Why the ‘New Nationalism’ Can Only Flourish in Conflict
Built on Hatred, and the Need for an Adversary, It Thrives on Contempt for Other Cultures, Religions, and Even Languages
Nationalism as we know it today—a global movement of states led by strongmen decrying globalization—is a recent invention. But a brief and broad history of nationalism reveals its important paradoxes and possibly a new way of understanding the current version.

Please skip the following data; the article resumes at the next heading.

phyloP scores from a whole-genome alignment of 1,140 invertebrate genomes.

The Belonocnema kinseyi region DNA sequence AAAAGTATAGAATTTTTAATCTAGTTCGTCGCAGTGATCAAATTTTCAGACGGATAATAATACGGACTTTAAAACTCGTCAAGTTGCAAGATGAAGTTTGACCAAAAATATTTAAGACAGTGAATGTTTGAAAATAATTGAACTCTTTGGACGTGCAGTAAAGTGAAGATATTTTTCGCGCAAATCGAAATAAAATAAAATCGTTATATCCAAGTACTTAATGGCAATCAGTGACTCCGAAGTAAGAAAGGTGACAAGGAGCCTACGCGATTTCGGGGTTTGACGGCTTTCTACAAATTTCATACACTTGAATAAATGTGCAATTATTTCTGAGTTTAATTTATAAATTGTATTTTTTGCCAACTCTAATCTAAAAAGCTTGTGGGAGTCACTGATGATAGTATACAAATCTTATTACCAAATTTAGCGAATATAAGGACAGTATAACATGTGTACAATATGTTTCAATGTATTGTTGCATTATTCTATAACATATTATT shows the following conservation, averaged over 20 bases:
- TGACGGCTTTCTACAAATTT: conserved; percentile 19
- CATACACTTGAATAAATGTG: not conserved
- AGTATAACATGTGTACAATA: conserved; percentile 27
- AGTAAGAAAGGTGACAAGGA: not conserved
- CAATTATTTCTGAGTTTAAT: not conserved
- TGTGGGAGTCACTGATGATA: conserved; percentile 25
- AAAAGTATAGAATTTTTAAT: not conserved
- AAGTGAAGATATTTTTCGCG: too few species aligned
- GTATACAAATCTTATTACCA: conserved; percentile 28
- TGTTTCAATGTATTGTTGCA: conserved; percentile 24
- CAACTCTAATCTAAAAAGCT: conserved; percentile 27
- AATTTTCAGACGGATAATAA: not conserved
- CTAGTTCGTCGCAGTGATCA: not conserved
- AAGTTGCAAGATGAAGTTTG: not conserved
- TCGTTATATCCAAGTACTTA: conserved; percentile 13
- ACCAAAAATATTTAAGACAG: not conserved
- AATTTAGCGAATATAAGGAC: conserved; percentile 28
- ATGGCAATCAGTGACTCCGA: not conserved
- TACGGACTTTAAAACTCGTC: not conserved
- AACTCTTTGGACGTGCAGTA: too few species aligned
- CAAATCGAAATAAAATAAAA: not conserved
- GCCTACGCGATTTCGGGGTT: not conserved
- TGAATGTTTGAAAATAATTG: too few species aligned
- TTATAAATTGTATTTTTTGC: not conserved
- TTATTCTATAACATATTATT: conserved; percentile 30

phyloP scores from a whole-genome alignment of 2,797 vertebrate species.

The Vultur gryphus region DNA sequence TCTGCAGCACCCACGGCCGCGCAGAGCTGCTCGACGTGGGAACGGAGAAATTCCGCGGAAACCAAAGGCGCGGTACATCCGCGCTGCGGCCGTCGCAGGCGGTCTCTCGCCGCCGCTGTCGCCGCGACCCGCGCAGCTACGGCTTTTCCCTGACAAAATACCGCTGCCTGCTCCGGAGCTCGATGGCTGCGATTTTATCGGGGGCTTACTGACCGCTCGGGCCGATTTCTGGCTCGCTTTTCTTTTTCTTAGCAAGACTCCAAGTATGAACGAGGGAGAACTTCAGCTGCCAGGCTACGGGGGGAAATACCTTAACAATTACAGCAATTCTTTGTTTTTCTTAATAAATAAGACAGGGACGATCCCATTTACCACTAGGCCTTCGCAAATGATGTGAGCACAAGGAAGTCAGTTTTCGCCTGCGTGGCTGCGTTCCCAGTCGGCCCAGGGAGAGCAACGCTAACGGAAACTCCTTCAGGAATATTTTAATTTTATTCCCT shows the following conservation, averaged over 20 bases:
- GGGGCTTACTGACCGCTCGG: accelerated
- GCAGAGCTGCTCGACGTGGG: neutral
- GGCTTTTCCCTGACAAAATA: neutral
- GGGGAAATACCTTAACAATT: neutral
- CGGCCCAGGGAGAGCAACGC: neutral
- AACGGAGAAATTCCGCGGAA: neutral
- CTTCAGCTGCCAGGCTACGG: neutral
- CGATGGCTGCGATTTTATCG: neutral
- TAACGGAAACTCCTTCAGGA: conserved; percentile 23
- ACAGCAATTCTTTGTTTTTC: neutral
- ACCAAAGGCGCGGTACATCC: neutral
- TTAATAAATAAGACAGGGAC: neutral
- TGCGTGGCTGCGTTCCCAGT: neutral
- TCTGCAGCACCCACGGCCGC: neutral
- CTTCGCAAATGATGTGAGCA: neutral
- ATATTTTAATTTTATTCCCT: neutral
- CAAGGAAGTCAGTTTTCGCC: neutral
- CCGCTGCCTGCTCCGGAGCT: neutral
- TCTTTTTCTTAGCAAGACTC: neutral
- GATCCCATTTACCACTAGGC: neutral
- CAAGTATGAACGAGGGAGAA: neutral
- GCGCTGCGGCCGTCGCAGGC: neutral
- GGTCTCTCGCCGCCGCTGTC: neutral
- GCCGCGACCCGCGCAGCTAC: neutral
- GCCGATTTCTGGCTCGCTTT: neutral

Before the 19th century, most peoples, in most parts of the world, did not live in nations, but in those larger conglomerations of peoples we call loosely “empires”—or as they were often known, “universal monarchies.” Most of today’s nations are the creatures of imperial collapse: Germany, Italy, Belgium, Greece, Romania, Bulgaria, …